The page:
This, though, Temple would not do as he wanted an active managerial role. Differences of view, especially about loaning policy, drove Hellman to buy out his partners early in 1871 and then form, with ex-governor John G. Downey, half-owner of the other commercial bank in town, Farmers and Merchants Bank in Los Angeles. Under Hellman’s considerably skillful oversight, that institution became an extraordinary success.
Undaunted, Temple convinced his father-in-law to press on and they formed their bank of Temple and Workman later in 1871, but, when a national depression was followed by a statewide economic crash when a bubble in Virginia City, Nevada silver mine stock burst, the poorly managed institution cratered and closed permanently early in 1876. The doomed bank’s owners borrowed almost $350,000 from San Francisco capitalist Elias J. “Lucky” Baldwin, who’d precipitated the silver stock collapse by selling out when prices were inordinately high, reaping him millions of dollars.
A fraction of those proceeds were used in spring 1875 to buy the Rancho Santa Anita in present Arcadia and Sierra Madre and Baldwin, seeing the dire straits in which Temple and Workman were struggling, saw an opportunity to add greatly to his regional real estate portfolio by loaning them money “on rather hard terms,” as Temple wrote his father-in-law when the loan was consummated. Baldwin waited more than three years, however, to foreclose on his loan, allowing interest to accumulate to the point where no one would pay off the balance.
In 1880, Baldwin took possession of almost 20,000 acres of Workman’s share of La Puente, in addition to other choice holdings, such as what is now the Baldwin Hills, and ranches in the Whittier Narrows where the “Old Mission” community and the Temple family homestead were situated. He did sell that latter as well as a 75-acre portion of the Workman homestead to the family.
For close to thirty years, little changed on this baronial holding as farming and grazing took place on the valley floor and on the north-facing slope of the Puente Hills. Yet, change was in the wind as development continued its inexorable march eastward from Los Angeles, including during the first decade of the 20th century. That period ended with Baldwin’s death in 1909 and, once the estate was settled, large swaths of land were sold, including over 1,800 acres in fall 1912 to the Whittier Extension Company.
This name tells us all we need to know about the venture christened North Whittier Heights and which opened in May 1913 with its main active figure being Edwin G. Hart, a long-time San Gabriel Valley resident who blended the real estate project with his advocacy of the avocado, then all but unknown in our region. The steep hillsides at the south end of the tract were considered ideal for growing that fruit, while the lower sections toward the north were promoted for raising citrus.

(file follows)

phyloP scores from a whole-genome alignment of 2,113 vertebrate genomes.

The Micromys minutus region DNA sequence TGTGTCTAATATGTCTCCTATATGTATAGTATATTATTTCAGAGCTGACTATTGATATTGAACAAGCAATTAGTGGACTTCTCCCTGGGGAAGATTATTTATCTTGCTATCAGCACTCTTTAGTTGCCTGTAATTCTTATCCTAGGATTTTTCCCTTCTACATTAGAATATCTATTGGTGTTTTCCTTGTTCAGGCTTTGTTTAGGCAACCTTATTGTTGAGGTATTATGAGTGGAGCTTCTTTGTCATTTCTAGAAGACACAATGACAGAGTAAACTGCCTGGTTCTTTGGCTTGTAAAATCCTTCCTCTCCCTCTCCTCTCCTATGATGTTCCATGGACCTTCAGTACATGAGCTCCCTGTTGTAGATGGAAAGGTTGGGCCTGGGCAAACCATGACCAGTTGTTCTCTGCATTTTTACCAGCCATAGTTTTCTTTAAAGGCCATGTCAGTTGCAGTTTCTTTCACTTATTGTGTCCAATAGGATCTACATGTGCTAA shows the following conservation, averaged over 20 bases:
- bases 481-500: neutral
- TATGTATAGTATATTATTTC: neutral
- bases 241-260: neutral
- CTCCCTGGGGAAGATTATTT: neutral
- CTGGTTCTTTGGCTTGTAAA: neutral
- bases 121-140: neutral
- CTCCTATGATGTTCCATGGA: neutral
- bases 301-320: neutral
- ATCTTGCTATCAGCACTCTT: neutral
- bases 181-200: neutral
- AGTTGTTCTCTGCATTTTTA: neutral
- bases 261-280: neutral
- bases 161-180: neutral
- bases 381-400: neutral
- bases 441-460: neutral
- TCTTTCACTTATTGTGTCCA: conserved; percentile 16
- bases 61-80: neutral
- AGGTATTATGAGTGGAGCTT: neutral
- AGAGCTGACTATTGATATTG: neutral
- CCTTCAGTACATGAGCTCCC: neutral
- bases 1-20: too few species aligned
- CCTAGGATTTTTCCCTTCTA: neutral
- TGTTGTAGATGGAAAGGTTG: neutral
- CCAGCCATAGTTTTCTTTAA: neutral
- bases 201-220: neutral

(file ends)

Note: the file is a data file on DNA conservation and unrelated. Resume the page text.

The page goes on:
After a few years, Hart and others decided it was time, once groves were being established in sufficient quantity and quality, to create the North Whittier Heights Citrus Association. As reported in the Los Angeles Express of 8 July 1916 “citrus growers in and around North Whittier Heights have organized . . . for handling the output of the fertile acres” of the tract. Growers were aligned with the Whittier Select Citrus Groves organization and would continue to do until a packing house could be built in North Whittier Heights.
Hart told the paper:
We found that it was absolutely necessary to take this step, as it is only a question of a short time when thousands of acres of young citrus orchards will come into bearing and the fruit from now on will require efficient packing facilities. Three years from now will witness a change to greater prosperity and by then all the land at North Whittier Heights will have been planted and practically every acre be in bearing.
He added that the growth of the first three years of the tract would be bettered over the next three.
There were 1500 shares of stock issued totaling $45,000 and priced at $30 a share, with a $1 due up front and the rest on a rate of up to 15 cents per 100 pounds of fruit shipped by the holder (the first year it was 7 cents per 100 pounds.) For any holder who did not ship product through the organization, “the entire purchase price for the amount of stock subscribed for by him [or her] shall become immediately due and payable to the association,” as enumerated in the stock subscription agreement.